Pony Access has a new website, http://www.ponyaxes.com. Please go there for up to date information. Thank you. Simon.
There are two ways of looking at safety. You can sneer at “elf and safety”, and take the “my father broke his neck and it never did him any harm” attitude, or you can see safety as a force for good, liberating us from fear.
Safety gives Pony Access the freedom to help people. Pony Access can only take children with disabilities round the school playground if it is safe.
Pony Access can only take people with disabilities on the beach, or across Dartmoor, if it is safe.
Safety isn’t an obstacle, it is the gateway to freedom for most people.
Danger defines the elite. Legal risks are for the few with their own land who can charge around on horses or quad bikes or whatever, at their own risk. For the rest of us, if it isn’t insurable, it isn’t available, legally. Pony Access is fully insured because it is safe.
Safety isn’t total. Skylab may fall on your head, zombies may strike. Pony Access remove the risks associated with what we do, and to do that, we have to look at those risks.
Pony drawn vehicles are safe if they aren’t attached to the pony. They just sit there. Attaching vehicles to the pony creates the problem because ponies run away when they are frightened.This is so common that it has it’s own special word, “bolting”. Dictionary definition, (of a horse or other animal) Run away suddenly out of control: “the horses bolted”.
Can we train a pony not to bolt? No, nobody can.
Can we stop a pony that wants to bolt? No, nobody can.
Can we release the pony so it can run away safely? Yes. The unique Saddlechariot Instant Pony Release System was designed to do exactly this. This video shows the remote control system releasing the pony.
Pony Access allows ponies to run away to safety.
Other vehicle based risks come from big spoked wheels which can break limbs, narrow solid tyres, ditto, high centre of gravity tipping the vehicle over, turntable trapping limbs etc. The answer to all these is to avoid them and build a vehicle that is modern. Trying to look traditional involves building in all the traditional dangers. The iBex is modern, and safe. The Instant Pony Release System is the most important safety feature. The other features, improved stability, automatic brakes, smooth shape, all increase the number of locations we can work and the types of terrain where we can work.This video shows me testing an early and not very stable iBex on some fairly silly terrain to check that it is safe when used sensibly.
I can do this because, if anything goes wrong, the Instant Pony Release system means I can release the pony.
Releasing the pony, means you have a loose pony. So lets look at the pony side of the safety system.
Ponies run away from danger, to a safe place. But to a pony, a safe place isn’t somewhere it can hide; safety is an open space without people or things, and ideally with grass. A scared pony will run away from people, it won’t attack them, it won’t mug old ladies or steal children’s phones. Obama has never shown the least inclination to do anything useful like that. He runs to open space, he sees no threats. He sees grass, he eats it.
Doing nothing produces safety. Trying to control the pony doesn’t.
Safety means people can enjoy new experiences.
Selecting the right pony is essential, but not very difficult. If it kicks, bites, is obviously scared or vicious, don’t use it. This is a personnel issue. Pony Access works with a diverse group of clients, with a diverse range of issues. The Personnel department have to select people and ponies who can be trained reasonably easily to deal with the clients.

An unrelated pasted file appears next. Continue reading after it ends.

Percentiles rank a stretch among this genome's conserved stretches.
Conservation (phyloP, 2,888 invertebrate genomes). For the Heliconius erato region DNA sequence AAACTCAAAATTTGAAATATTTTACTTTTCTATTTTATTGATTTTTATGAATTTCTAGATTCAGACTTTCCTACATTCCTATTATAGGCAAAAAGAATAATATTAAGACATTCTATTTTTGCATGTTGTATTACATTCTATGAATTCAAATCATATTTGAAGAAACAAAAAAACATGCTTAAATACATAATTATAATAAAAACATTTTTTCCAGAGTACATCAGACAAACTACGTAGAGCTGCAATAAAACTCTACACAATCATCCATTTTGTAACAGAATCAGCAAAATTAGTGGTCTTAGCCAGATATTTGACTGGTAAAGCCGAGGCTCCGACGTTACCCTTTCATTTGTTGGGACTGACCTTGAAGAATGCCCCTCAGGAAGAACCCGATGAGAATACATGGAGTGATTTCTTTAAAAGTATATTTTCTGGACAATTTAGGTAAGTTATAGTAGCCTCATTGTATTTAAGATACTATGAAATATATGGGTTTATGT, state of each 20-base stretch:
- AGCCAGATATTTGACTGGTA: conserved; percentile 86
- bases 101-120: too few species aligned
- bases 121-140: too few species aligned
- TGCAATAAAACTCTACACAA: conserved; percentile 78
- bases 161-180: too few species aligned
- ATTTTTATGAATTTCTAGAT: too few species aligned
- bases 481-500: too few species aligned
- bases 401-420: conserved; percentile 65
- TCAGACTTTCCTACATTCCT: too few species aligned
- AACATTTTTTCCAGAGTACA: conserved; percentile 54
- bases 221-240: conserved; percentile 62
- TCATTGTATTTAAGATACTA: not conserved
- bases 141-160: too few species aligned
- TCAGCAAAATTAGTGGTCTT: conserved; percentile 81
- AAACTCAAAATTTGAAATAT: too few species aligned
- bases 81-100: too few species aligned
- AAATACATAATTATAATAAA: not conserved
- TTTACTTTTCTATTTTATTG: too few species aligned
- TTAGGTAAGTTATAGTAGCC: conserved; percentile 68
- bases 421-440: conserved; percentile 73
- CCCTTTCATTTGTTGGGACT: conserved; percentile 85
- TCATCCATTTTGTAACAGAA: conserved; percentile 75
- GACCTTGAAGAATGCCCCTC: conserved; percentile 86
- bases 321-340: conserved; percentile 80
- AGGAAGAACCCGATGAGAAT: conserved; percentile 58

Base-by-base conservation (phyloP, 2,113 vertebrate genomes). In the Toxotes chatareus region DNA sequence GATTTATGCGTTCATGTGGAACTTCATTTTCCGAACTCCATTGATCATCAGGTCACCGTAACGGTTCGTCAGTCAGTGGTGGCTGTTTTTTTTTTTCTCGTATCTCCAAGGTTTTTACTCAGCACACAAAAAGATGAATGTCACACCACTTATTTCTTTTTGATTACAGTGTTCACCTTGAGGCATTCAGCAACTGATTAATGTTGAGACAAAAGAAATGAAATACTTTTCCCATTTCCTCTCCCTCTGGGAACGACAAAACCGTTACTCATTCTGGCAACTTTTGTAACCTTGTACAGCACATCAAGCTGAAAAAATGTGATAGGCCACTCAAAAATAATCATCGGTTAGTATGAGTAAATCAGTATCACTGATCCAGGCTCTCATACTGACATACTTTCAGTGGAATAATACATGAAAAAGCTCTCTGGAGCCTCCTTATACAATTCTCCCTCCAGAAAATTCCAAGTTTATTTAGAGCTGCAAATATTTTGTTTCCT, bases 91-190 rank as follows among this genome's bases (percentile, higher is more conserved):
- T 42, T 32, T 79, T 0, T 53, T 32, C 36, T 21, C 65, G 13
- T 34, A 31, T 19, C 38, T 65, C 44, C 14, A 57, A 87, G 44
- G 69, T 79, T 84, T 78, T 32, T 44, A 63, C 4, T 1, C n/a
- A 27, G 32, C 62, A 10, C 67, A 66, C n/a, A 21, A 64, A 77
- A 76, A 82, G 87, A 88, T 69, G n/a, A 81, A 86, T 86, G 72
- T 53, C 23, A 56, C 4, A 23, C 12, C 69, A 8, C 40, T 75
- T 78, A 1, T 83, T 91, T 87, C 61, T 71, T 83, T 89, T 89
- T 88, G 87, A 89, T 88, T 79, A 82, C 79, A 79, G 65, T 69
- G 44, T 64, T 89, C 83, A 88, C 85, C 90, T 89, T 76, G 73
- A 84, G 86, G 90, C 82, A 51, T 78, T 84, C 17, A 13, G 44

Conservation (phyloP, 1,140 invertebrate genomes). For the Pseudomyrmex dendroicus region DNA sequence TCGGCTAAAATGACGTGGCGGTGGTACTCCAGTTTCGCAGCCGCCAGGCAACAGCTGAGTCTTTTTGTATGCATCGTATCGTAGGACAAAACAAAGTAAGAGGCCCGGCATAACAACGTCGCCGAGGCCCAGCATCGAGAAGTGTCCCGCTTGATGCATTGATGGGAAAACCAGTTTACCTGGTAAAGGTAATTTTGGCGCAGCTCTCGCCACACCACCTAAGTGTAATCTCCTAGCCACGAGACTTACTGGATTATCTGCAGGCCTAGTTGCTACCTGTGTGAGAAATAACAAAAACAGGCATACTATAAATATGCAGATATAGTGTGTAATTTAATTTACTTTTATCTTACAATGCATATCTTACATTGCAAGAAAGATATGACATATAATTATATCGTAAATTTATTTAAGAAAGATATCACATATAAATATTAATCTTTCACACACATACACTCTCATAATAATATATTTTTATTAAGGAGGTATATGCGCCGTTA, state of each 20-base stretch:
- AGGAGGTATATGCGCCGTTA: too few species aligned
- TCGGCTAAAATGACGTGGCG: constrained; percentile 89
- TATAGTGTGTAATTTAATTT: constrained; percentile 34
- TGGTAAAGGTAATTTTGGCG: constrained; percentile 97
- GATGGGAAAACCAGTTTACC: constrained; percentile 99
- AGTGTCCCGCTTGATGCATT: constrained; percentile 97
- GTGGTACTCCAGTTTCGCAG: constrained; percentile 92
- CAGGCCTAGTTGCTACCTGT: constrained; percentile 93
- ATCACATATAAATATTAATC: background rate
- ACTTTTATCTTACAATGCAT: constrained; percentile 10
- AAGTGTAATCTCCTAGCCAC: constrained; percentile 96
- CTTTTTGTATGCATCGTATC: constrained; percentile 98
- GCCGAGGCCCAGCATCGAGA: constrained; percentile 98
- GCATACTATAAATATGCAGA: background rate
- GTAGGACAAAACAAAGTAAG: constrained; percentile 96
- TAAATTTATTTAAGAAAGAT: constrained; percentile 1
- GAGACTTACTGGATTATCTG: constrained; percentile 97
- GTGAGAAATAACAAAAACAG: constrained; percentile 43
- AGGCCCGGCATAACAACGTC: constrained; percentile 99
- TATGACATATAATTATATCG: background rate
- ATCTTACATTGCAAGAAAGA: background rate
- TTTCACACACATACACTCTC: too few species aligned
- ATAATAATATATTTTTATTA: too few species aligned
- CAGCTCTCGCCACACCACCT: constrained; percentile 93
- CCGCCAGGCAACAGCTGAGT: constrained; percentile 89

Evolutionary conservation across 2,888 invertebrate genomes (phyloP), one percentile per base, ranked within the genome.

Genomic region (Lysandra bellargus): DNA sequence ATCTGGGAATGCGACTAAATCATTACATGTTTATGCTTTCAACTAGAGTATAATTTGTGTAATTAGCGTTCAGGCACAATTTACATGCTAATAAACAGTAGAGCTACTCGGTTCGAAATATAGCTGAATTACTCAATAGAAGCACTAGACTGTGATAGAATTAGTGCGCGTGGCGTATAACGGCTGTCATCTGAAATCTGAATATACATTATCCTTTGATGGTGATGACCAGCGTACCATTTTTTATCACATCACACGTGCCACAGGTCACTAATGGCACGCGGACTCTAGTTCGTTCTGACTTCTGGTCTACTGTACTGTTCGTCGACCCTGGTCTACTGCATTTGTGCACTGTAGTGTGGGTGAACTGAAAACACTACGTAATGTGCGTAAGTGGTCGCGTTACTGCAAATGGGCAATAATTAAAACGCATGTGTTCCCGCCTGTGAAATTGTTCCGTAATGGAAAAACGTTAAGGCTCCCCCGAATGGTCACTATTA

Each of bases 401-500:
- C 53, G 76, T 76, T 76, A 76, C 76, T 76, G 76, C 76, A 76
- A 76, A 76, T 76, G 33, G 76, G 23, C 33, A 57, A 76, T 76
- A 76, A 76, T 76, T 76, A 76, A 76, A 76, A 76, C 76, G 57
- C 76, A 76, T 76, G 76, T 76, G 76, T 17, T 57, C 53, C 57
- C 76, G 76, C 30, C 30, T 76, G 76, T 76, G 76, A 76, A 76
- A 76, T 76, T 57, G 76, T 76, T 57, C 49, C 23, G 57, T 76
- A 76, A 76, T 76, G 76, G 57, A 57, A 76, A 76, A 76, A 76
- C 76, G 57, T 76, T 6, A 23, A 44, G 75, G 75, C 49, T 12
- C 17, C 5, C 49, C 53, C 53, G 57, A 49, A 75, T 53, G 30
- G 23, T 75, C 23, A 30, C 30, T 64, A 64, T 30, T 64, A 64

One person might be perfect working with recently disabled young army veterans, but not so good with young children. Aggressive bullies, pony or people, are not suitable for either group, so don’t employ them.
Horse yard Risk Assessments frequently point out that one of the risks of horses is that they are large heavy animals. Pony Access use the smallest, lightest animals that are up to the job. It is why we are called Pony Access, not Shire Horse Access.
We pick, nice, small ponies, but this provides no guarantees. A pony in the iBex cannot kick or bite the driver, or harm the driver in any way. If they are scared we let them run away.
If people want to interact with ponies, we use the same principle. Ponies are worked where they feel safe, where they have somewhere to run to.
Beginners, clients or staff use a lead rope with a breakaway section. If the pony panics, it can go elsewhere to panic.
Knuckledusters aren’t allowed on humans, horseshoes aren’t allowed on ponies. They massively increase the injuries from any kick, or being stood on. They make the pony LESS secure, and less safe, on EVERY surface.
The rules are simple.
Leave the pony an escape route.
No weapons allowed. (No whips, bits, spurs, sticks, hosepipes, switchblades etc.)
Nobody is allowed to deliberately frighten a pony. (Anyone can make a mistake and do something that frightens a pony. Repeating that action, knowing it frightens the pony is banned.)
With these basic rules, interactions between ponies and people are safe. With very vulnerable groups, a grazing muzzle for the pony means you know nobody will get bitten.
The job of Personnel Officer is continuous. Pony behaviour must be monitored to ensure the pony is getting bored, over worked, bullied, or for any reason becoming less happy, and consequently, a risk. With variety, and lots of different jobs, ponies are a pleasure to work with.
To contact Pony Access call Simon Mulholland on 07510 736518 or email firstname.lastname@example.org
To find out how we do all this, go to How we do it.
To find out where we can do it, look at Wheelchair Access